Weinberg Family Cerebral Palsy Center Launches at CUMCJanuary 30, 2013
On January 28, a symposium and dinner held in New York City celebrated the launch of the new Weinberg Family Cerebral Palsy Center at Columbia University Medical Center (CUMC). Debby and Peter A. Weinberg, with several family members and friends, are giving more than $7 million to establish the Center. It will be the first on the East Coast to provide integrated, multidisciplinary care for both children and adults with cerebral palsy (CP)—and only the second in the country to support CP patients of all ages.
The symposium featured Columbia faculty members, CP patients and family members, as well as a Q&A led by Weinberg Family CP Center executive medical director David Roye, Jr., M.D. Featured symposium speakers included CUMC Dean Lee Goldman, M.D.; Louis Bigliani, M.D., chair of the Department of Orthopaedic Surgery; Heakyung Kim, M.D., professor of clinical rehabilitation medicine; Joseph Dutkowsky, M.D., associate medical director of the Weinberg Family CP Center; CP patient Stephen Wampler; and parent Michael Craig. At a private dinner following the symposium, Mayor Michael Bloomberg delivered brief remarks, along with Debby and Peter A. Weinberg. Dr. Goldman, Dr. Roye, and two CP patients also spoke.
The new center will serve as a medical home for patients of all ages with CP, coordinate care with specialists, ease the transition of teenage patients into adult care, and educate caregivers and families while offering them support. In addition, the center will lead basic and clinical research, and establish the first-ever nationwide CP patient registry—helping researchers to overcome longstanding hurdles of lack of data on CP patients and insufficient outcomes data, while providing a robust platform for multidisciplinary longitudinal research.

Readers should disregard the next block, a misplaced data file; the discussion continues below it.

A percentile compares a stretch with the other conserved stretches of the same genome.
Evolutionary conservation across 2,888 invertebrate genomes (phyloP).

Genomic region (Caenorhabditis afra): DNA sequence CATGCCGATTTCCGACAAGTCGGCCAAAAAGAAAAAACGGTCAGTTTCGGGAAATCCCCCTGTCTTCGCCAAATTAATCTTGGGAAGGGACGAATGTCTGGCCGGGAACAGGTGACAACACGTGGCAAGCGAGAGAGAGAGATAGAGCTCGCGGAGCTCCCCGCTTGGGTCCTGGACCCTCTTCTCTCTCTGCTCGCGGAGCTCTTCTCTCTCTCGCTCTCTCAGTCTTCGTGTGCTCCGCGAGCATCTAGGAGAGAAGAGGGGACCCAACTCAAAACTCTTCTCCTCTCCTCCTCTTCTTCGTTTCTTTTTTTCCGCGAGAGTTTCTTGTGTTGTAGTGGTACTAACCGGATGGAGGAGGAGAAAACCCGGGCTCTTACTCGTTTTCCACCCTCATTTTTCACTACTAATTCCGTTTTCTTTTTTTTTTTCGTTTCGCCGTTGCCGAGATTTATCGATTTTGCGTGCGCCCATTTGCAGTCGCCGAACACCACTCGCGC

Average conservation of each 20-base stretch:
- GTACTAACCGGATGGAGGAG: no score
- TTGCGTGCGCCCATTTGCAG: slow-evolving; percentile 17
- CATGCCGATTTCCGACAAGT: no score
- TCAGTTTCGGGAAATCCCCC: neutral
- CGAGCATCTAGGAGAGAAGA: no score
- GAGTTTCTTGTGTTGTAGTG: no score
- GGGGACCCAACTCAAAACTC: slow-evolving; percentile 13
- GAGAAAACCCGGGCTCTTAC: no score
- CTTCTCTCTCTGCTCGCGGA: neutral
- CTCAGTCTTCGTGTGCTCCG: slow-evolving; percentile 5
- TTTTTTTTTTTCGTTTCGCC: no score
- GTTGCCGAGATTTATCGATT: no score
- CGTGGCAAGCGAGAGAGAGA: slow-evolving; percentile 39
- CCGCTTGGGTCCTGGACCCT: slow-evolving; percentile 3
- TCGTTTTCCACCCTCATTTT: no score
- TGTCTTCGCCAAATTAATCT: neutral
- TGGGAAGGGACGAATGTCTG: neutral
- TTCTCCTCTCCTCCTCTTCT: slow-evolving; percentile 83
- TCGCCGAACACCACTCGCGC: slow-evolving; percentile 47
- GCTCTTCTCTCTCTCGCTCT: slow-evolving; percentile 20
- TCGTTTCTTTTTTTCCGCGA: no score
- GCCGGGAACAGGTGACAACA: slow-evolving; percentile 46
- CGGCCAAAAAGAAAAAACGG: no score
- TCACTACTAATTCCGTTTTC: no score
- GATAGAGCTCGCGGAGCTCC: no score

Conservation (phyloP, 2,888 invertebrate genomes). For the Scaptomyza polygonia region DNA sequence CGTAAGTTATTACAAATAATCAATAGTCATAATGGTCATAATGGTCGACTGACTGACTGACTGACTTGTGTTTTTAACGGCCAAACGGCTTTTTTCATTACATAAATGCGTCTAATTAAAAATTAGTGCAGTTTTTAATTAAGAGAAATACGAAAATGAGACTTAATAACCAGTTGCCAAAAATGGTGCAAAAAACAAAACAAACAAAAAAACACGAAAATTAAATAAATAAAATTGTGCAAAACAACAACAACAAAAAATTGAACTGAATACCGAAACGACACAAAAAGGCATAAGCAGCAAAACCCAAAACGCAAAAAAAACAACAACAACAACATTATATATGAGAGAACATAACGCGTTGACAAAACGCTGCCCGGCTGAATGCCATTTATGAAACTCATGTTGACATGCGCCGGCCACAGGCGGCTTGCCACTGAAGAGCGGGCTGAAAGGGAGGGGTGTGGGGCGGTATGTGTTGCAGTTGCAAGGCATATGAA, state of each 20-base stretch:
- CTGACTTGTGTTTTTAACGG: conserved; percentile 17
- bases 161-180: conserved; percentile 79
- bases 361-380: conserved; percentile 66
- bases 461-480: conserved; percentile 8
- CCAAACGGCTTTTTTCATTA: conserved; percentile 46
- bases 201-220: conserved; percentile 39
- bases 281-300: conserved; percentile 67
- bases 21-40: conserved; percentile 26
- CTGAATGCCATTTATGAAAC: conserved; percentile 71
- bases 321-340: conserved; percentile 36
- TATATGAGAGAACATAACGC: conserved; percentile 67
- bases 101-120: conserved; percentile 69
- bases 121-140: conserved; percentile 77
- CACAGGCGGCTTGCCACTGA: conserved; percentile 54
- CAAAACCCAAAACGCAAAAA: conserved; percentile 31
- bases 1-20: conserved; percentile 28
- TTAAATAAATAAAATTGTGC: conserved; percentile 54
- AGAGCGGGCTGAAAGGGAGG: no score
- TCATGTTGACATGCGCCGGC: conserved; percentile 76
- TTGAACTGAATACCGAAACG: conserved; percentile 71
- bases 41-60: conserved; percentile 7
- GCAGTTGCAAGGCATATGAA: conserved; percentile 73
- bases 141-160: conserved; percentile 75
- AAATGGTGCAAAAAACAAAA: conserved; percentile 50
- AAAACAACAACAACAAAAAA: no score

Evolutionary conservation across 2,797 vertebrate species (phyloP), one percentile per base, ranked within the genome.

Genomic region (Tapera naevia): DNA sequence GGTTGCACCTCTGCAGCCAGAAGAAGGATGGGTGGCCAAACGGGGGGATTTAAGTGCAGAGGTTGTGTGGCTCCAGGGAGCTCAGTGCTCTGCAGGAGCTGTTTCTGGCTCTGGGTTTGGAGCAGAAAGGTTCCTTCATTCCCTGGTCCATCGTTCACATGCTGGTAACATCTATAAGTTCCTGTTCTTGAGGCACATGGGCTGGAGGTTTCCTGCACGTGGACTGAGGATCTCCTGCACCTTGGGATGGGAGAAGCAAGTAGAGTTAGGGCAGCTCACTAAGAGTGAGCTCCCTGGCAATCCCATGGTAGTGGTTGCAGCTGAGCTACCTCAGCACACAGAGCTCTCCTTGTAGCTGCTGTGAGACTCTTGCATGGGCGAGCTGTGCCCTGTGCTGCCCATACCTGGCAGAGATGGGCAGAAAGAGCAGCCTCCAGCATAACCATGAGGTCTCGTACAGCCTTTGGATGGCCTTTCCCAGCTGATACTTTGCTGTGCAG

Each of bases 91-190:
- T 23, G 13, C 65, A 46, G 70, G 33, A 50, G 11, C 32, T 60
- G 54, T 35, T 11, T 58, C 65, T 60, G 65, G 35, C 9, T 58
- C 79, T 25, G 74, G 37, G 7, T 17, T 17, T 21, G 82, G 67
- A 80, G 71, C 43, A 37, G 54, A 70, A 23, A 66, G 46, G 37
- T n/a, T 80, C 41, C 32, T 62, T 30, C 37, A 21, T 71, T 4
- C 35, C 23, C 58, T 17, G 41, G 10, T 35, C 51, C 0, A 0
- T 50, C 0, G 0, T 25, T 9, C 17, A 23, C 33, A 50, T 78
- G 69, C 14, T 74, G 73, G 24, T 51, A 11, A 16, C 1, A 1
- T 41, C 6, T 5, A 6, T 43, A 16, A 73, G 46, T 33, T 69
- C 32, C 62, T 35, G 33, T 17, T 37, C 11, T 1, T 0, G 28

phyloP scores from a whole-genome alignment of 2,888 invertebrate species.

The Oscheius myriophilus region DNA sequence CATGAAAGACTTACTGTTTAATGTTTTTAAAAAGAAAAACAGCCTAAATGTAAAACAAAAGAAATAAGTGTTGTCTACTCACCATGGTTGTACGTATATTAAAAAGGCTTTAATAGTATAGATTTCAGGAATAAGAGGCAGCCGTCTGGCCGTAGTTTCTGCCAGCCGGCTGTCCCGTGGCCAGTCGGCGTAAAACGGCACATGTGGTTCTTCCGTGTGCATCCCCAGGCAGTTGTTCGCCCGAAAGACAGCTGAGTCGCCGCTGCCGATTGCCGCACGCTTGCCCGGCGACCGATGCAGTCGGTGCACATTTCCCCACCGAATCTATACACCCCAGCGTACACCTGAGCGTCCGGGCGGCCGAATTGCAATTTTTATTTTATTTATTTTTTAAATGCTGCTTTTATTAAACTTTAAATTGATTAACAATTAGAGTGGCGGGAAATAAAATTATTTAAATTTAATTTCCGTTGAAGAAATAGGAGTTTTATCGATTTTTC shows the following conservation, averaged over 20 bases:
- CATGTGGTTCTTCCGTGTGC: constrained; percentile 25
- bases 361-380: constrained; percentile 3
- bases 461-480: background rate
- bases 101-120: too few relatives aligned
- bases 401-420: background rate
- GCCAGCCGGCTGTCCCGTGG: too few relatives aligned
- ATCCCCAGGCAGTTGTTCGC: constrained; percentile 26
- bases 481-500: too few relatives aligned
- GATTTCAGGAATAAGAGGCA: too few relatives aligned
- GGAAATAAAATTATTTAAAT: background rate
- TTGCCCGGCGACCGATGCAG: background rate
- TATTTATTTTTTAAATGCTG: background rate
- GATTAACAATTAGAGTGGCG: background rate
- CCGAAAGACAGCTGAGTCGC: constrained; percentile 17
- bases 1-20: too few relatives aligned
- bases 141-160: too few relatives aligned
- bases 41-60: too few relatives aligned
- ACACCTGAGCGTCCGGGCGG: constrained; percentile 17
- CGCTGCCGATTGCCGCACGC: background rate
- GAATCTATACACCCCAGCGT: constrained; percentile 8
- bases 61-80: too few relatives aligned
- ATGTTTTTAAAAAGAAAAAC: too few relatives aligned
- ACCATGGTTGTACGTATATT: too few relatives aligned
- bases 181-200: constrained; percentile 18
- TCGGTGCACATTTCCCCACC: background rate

Debby and Peter A. Weinberg are the lead donors in this effort, in recognition of the support and care that their youngest son, who was diagnosed with a rare form of CP at age three months, has received at CUMC.
“When our son began to transition from pediatric to adult care to manage his CP, we realized that there is a vital need for adult specialized care to pick up where pediatric medicine leaves off,” said Peter A. Weinberg, a founding partner of Perella Weinberg Partners L.P., a global financial services firm.
CP is a group of disorders that affect movement, speech, and cognitive function, striking young children from before birth to up to two years old. Nearly 1 million people live with CP in the U.S., and a significant majority of CP patients—nearly nine out of 10—reach adulthood. Adult CP patients face unique challenges, such as pain management, mobility problems, and aging-related conditions like osteoarthritis and osteoporosis.
The center will expand upon the CP services currently available at CUMC, offering 40 physicians from 20 specialties, including neurology, rehabilitative and regenerative medicine, cardiology, dentistry, and psychiatry, to help patients manage their condition. The center will also extend Columbia’s current CP research portfolio. While basic science research focuses on discovering the disease mechanisms for CP, clinical research conducted at the center will focus on testing new treatments and understanding the impact of these treatments on patient outcomes and quality of life.
“Our goal is for this new center to become a nationwide model for an integrated research and treatment program to help patients with CP—children and adults alike—manage their condition as best as possible,” said Dr. Roye, who is also chief of the Division of Pediatric Orthopaedic Surgery.
To learn more about the Weinberg Family Cerebral Palsy Center, please contact Leah Bentley, associate vice president for development, at (212) 304-7219 and email@example.com.